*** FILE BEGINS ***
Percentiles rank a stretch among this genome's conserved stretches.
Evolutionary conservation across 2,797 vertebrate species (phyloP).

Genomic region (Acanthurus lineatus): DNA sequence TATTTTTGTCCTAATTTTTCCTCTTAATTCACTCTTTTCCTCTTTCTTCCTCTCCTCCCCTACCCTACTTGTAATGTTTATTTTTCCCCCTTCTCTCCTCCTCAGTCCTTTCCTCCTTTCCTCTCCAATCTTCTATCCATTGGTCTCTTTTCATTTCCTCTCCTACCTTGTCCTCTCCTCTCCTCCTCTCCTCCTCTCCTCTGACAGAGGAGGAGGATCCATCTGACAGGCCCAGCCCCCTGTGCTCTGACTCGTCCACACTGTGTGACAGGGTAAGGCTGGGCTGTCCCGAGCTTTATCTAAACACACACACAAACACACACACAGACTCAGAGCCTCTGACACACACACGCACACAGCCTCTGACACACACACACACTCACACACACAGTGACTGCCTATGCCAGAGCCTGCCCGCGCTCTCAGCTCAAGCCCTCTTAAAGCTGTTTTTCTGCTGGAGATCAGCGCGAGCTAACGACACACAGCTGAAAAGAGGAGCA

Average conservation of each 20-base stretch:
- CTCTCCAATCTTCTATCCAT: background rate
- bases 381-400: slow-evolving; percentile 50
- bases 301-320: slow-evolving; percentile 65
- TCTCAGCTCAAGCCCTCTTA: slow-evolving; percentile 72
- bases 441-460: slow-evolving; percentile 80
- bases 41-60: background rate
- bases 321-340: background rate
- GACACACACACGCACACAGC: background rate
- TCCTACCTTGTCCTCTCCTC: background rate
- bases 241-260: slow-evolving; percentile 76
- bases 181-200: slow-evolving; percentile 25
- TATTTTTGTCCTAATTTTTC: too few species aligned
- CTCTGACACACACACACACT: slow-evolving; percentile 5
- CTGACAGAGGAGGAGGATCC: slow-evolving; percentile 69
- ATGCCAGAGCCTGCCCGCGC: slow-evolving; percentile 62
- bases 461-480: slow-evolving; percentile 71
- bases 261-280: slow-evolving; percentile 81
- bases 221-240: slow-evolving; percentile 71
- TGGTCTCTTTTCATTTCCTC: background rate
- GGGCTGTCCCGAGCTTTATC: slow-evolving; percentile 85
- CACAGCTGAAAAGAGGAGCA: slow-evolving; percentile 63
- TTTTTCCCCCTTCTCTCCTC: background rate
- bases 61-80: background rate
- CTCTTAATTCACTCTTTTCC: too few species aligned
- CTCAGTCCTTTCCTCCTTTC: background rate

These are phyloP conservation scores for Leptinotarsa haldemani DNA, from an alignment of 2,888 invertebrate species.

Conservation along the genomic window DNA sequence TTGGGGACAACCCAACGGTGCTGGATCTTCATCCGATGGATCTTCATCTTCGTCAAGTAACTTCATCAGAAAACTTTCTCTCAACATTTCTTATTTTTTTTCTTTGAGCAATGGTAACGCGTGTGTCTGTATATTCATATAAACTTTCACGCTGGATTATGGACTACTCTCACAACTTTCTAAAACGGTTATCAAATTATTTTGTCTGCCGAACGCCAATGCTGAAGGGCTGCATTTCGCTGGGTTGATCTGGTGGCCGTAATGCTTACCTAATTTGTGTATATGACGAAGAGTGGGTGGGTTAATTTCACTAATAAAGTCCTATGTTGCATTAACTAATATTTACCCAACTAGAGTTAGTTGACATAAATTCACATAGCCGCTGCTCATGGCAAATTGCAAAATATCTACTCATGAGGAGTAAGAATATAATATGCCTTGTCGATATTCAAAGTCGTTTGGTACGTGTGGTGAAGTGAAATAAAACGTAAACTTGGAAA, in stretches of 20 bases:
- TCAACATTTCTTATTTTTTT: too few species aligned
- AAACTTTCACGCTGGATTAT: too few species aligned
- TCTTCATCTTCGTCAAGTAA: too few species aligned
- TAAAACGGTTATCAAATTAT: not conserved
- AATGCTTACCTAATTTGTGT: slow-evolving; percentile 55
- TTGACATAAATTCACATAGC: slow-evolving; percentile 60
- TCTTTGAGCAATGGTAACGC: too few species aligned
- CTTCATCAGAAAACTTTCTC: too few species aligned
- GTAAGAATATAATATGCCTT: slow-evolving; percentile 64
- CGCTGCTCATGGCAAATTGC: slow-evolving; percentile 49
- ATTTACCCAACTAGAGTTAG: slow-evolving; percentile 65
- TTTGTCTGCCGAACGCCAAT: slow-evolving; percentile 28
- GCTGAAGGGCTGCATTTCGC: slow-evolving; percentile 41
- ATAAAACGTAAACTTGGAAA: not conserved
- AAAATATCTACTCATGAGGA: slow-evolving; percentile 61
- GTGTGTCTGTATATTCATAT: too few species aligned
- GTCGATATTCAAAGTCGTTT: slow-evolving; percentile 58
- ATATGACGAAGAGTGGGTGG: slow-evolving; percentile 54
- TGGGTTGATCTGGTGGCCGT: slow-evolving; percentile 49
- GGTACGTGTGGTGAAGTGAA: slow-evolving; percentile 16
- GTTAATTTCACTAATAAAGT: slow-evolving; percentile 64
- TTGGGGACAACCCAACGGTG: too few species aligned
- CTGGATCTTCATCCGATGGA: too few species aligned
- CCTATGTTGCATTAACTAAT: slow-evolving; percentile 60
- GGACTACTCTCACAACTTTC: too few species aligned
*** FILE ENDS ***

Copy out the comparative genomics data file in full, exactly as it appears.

Percentiles rank a stretch among this genome's conserved stretches.
Evolutionary conservation across 2,797 vertebrate species (phyloP).

Genomic region (Acanthurus lineatus): DNA sequence TATTTTTGTCCTAATTTTTCCTCTTAATTCACTCTTTTCCTCTTTCTTCCTCTCCTCCCCTACCCTACTTGTAATGTTTATTTTTCCCCCTTCTCTCCTCCTCAGTCCTTTCCTCCTTTCCTCTCCAATCTTCTATCCATTGGTCTCTTTTCATTTCCTCTCCTACCTTGTCCTCTCCTCTCCTCCTCTCCTCCTCTCCTCTGACAGAGGAGGAGGATCCATCTGACAGGCCCAGCCCCCTGTGCTCTGACTCGTCCACACTGTGTGACAGGGTAAGGCTGGGCTGTCCCGAGCTTTATCTAAACACACACACAAACACACACACAGACTCAGAGCCTCTGACACACACACGCACACAGCCTCTGACACACACACACACTCACACACACAGTGACTGCCTATGCCAGAGCCTGCCCGCGCTCTCAGCTCAAGCCCTCTTAAAGCTGTTTTTCTGCTGGAGATCAGCGCGAGCTAACGACACACAGCTGAAAAGAGGAGCA

Average conservation of each 20-base stretch:
- CTCTCCAATCTTCTATCCAT: background rate
- bases 381-400: slow-evolving; percentile 50
- bases 301-320: slow-evolving; percentile 65
- TCTCAGCTCAAGCCCTCTTA: slow-evolving; percentile 72
- bases 441-460: slow-evolving; percentile 80
- bases 41-60: background rate
- bases 321-340: background rate
- GACACACACACGCACACAGC: background rate
- TCCTACCTTGTCCTCTCCTC: background rate
- bases 241-260: slow-evolving; percentile 76
- bases 181-200: slow-evolving; percentile 25
- TATTTTTGTCCTAATTTTTC: too few species aligned
- CTCTGACACACACACACACT: slow-evolving; percentile 5
- CTGACAGAGGAGGAGGATCC: slow-evolving; percentile 69
- ATGCCAGAGCCTGCCCGCGC: slow-evolving; percentile 62
- bases 461-480: slow-evolving; percentile 71
- bases 261-280: slow-evolving; percentile 81
- bases 221-240: slow-evolving; percentile 71
- TGGTCTCTTTTCATTTCCTC: background rate
- GGGCTGTCCCGAGCTTTATC: slow-evolving; percentile 85
- CACAGCTGAAAAGAGGAGCA: slow-evolving; percentile 63
- TTTTTCCCCCTTCTCTCCTC: background rate
- bases 61-80: background rate
- CTCTTAATTCACTCTTTTCC: too few species aligned
- CTCAGTCCTTTCCTCCTTTC: background rate

These are phyloP conservation scores for Leptinotarsa haldemani DNA, from an alignment of 2,888 invertebrate species.

Conservation along the genomic window DNA sequence TTGGGGACAACCCAACGGTGCTGGATCTTCATCCGATGGATCTTCATCTTCGTCAAGTAACTTCATCAGAAAACTTTCTCTCAACATTTCTTATTTTTTTTCTTTGAGCAATGGTAACGCGTGTGTCTGTATATTCATATAAACTTTCACGCTGGATTATGGACTACTCTCACAACTTTCTAAAACGGTTATCAAATTATTTTGTCTGCCGAACGCCAATGCTGAAGGGCTGCATTTCGCTGGGTTGATCTGGTGGCCGTAATGCTTACCTAATTTGTGTATATGACGAAGAGTGGGTGGGTTAATTTCACTAATAAAGTCCTATGTTGCATTAACTAATATTTACCCAACTAGAGTTAGTTGACATAAATTCACATAGCCGCTGCTCATGGCAAATTGCAAAATATCTACTCATGAGGAGTAAGAATATAATATGCCTTGTCGATATTCAAAGTCGTTTGGTACGTGTGGTGAAGTGAAATAAAACGTAAACTTGGAAA, in stretches of 20 bases:
- TCAACATTTCTTATTTTTTT: too few species aligned
- AAACTTTCACGCTGGATTAT: too few species aligned
- TCTTCATCTTCGTCAAGTAA: too few species aligned
- TAAAACGGTTATCAAATTAT: not conserved
- AATGCTTACCTAATTTGTGT: slow-evolving; percentile 55
- TTGACATAAATTCACATAGC: slow-evolving; percentile 60
- TCTTTGAGCAATGGTAACGC: too few species aligned
- CTTCATCAGAAAACTTTCTC: too few species aligned
- GTAAGAATATAATATGCCTT: slow-evolving; percentile 64
- CGCTGCTCATGGCAAATTGC: slow-evolving; percentile 49
- ATTTACCCAACTAGAGTTAG: slow-evolving; percentile 65
- TTTGTCTGCCGAACGCCAAT: slow-evolving; percentile 28
- GCTGAAGGGCTGCATTTCGC: slow-evolving; percentile 41
- ATAAAACGTAAACTTGGAAA: not conserved
- AAAATATCTACTCATGAGGA: slow-evolving; percentile 61
- GTGTGTCTGTATATTCATAT: too few species aligned
- GTCGATATTCAAAGTCGTTT: slow-evolving; percentile 58
- ATATGACGAAGAGTGGGTGG: slow-evolving; percentile 54
- TGGGTTGATCTGGTGGCCGT: slow-evolving; percentile 49
- GGTACGTGTGGTGAAGTGAA: slow-evolving; percentile 16
- GTTAATTTCACTAATAAAGT: slow-evolving; percentile 64
- TTGGGGACAACCCAACGGTG: too few species aligned
- CTGGATCTTCATCCGATGGA: too few species aligned
- CCTATGTTGCATTAACTAAT: slow-evolving; percentile 60
- GGACTACTCTCACAACTTTC: too few species aligned